Wednesday 23rd May 2018
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New Zealand exported a record volume of softwood logs in March, as shipments to most major markets increased, with further strength forecast through the rest of the year, according to AgriHQ, NZX's agricultural analysis business.
The country shipped a record 1.975 million cubic metres of softwood logs overseas in March, up 22 percent from both the February level and from March last year, AgriHQ said in its latest monthly forestry market report. That beat the previous monthly record set in October last year and puts first quarter log exports 22 percent above last year's levels.
All major destinations for New Zealand logs were up in March, except Japan due to timing issues, although Indian shipments had been volatile as regulators clamp down on the Indian banking system and South Korea was subdued due to a sluggish economy, the report said.
"A stellar March for exports of NZ softwood logs broke previous records," AgriHQ analyst Reece Brick said under a section of the report titled 'Only direction upwards'. "Expectations are for the strength in this market to continue throughout 2018, with demand expected to pick up from India in the second half of the year."
The latest gains come after New Zealand shipped a record 18.8 million cubic metres of softwood logs overseas last year, up 18 percent on 2016, with exports to China jumping 29 percent and accounting for three-quarters of the total. AgriHQ said exports to China continued to grow in March, up 20 percent on year-earlier levels and marking 14 straight months of gains. He noted China's log imports in March were "incredibly strong" this year as Chinese New Year celebrations, which typically lead to a slowdown, occurred in February.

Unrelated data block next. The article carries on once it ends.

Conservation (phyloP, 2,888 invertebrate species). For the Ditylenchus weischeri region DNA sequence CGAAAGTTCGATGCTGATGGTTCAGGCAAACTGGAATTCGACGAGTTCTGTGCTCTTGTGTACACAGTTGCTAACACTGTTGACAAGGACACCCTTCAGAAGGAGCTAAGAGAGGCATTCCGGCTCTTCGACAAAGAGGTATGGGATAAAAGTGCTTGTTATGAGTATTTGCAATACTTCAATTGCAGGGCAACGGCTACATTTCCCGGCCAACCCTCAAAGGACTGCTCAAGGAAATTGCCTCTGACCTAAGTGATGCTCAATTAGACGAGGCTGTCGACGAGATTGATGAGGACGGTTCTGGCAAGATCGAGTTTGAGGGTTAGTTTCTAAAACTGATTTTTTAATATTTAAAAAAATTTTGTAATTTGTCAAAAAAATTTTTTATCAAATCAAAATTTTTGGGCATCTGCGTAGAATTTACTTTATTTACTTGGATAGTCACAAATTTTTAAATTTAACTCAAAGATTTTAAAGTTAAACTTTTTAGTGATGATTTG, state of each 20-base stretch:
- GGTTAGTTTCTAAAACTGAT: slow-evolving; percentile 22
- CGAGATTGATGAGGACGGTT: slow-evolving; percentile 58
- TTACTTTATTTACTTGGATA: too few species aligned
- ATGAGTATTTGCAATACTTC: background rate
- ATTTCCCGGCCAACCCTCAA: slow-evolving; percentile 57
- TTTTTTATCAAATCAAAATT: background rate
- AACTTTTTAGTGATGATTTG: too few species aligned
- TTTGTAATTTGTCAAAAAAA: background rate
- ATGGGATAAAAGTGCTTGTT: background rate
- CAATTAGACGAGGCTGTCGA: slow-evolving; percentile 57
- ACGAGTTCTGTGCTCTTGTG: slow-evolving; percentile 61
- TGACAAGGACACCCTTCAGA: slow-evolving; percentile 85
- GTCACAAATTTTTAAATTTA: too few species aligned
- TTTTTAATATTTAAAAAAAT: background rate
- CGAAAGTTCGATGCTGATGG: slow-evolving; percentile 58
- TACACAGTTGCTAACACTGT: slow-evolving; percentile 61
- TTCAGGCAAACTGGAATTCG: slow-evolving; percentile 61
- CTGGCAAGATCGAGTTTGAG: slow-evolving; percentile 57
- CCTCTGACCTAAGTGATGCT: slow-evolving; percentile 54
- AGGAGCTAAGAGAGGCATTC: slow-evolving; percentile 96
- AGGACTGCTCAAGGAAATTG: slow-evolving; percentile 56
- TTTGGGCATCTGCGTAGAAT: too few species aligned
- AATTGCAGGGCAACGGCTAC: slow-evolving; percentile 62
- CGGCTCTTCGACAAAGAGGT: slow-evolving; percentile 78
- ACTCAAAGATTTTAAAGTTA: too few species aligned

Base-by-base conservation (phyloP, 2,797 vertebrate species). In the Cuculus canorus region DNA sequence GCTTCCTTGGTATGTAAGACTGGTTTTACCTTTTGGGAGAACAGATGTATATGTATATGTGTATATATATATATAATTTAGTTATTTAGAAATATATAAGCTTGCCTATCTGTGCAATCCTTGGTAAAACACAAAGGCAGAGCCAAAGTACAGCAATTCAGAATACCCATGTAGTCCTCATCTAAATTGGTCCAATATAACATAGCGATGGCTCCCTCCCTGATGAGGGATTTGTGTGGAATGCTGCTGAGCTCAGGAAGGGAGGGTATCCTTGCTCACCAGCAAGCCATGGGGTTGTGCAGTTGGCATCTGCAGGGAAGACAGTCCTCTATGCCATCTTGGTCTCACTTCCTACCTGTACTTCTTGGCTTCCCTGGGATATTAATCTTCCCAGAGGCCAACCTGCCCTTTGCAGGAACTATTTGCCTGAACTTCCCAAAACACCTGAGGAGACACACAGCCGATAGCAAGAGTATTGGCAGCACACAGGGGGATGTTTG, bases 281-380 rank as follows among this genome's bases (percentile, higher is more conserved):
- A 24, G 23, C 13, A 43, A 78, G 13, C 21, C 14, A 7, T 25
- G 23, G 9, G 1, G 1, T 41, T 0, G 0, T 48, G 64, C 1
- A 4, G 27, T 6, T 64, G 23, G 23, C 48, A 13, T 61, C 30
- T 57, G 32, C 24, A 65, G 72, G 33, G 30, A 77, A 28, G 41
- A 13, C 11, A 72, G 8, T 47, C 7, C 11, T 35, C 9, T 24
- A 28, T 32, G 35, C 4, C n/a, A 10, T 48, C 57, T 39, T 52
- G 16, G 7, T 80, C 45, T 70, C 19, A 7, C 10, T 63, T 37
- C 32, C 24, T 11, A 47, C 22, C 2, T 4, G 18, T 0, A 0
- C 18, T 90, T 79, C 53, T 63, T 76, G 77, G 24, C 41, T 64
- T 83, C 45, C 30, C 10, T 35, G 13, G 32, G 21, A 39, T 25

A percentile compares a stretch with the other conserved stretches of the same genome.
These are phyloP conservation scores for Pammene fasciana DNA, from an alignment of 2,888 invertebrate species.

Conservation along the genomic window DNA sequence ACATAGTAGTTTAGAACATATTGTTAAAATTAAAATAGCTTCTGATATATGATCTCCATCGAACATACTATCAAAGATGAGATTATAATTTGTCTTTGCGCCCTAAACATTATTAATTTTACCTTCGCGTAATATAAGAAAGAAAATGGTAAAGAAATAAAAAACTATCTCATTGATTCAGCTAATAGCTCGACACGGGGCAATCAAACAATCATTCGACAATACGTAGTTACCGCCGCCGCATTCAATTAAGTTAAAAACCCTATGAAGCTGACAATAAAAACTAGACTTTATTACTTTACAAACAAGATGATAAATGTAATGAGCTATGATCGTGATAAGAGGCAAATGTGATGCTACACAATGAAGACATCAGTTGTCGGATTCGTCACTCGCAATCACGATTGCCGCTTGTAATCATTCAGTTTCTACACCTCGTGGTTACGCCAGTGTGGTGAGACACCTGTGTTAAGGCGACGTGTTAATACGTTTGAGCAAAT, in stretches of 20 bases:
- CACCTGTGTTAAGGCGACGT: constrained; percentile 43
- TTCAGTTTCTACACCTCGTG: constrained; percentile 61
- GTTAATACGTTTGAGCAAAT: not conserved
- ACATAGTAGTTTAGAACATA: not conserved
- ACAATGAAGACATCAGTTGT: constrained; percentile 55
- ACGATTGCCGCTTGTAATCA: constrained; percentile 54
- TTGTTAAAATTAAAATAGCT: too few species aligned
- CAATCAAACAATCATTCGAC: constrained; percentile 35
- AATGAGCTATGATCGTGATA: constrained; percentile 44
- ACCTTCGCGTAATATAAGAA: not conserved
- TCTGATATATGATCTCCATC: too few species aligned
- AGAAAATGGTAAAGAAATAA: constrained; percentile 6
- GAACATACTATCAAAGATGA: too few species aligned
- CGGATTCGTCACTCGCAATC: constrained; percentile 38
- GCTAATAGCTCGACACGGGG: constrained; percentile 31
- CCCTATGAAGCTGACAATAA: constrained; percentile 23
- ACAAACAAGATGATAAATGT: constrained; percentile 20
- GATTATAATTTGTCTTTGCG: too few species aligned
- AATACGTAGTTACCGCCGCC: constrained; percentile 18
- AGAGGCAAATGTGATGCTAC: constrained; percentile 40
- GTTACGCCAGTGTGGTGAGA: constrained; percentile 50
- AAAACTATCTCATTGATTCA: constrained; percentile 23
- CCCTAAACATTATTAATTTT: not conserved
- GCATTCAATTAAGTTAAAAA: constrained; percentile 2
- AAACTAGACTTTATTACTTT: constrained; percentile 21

"Any worries around a post-Chinese New Year log slump have been put to bed," Brick said. "In fact the past few weeks have been among the most encouraging in at least the past twelve months, arguably longer."
Log offtake levels at Chinese ports have rushed above previous record rates, with periods where more than 100,000 cubic metres a day has come off, with the average rate sitting around 90,000-95,000 cubic metres a day, he said. That has pulled port-level inventories down to 3.8-4.2 million cubic metres and it’s very likely these figures will be even lower by this time next month, he said.
The combination of higher in-market pricing and the falling value of the New Zealand dollar against the greenback had pushed log export returns further towards record territory, although rising shipping rates had held back values a little, Brick said.
The average price for New Zealand A-grade export logs over the past month had lifted to US$144/JAS from US$143/JAS, and was ahead of US$130/JAS a year ago, and US$113/JAS two years ago, according to AgriHQ's monthly survey of exporters, forest owners and saw millers.
Shipping rates were firmer through April and there were mixed views on where shipping rates will track with some saying elevated oil prices pointed towards a lift while others believed there was enough spare shipping capacity across the globe to keep a lid on rates in the medium term, Brick said.
In the domestic market, the price for S1 logs lifted to $134 a tonne from $133 a tonne last month, according to AgriHQ's survey.
"As a whole, it is still one of the strongest periods ever to be a log trader," Brick said. "Export markets continue to keep domestic mills on their toes, making them pay near to what can be achieved overseas or simply miss out on supplies."
Forest products are New Zealand's third-largest commodity export group behind dairy and meat products. Trade data for April is due out tomorrow.
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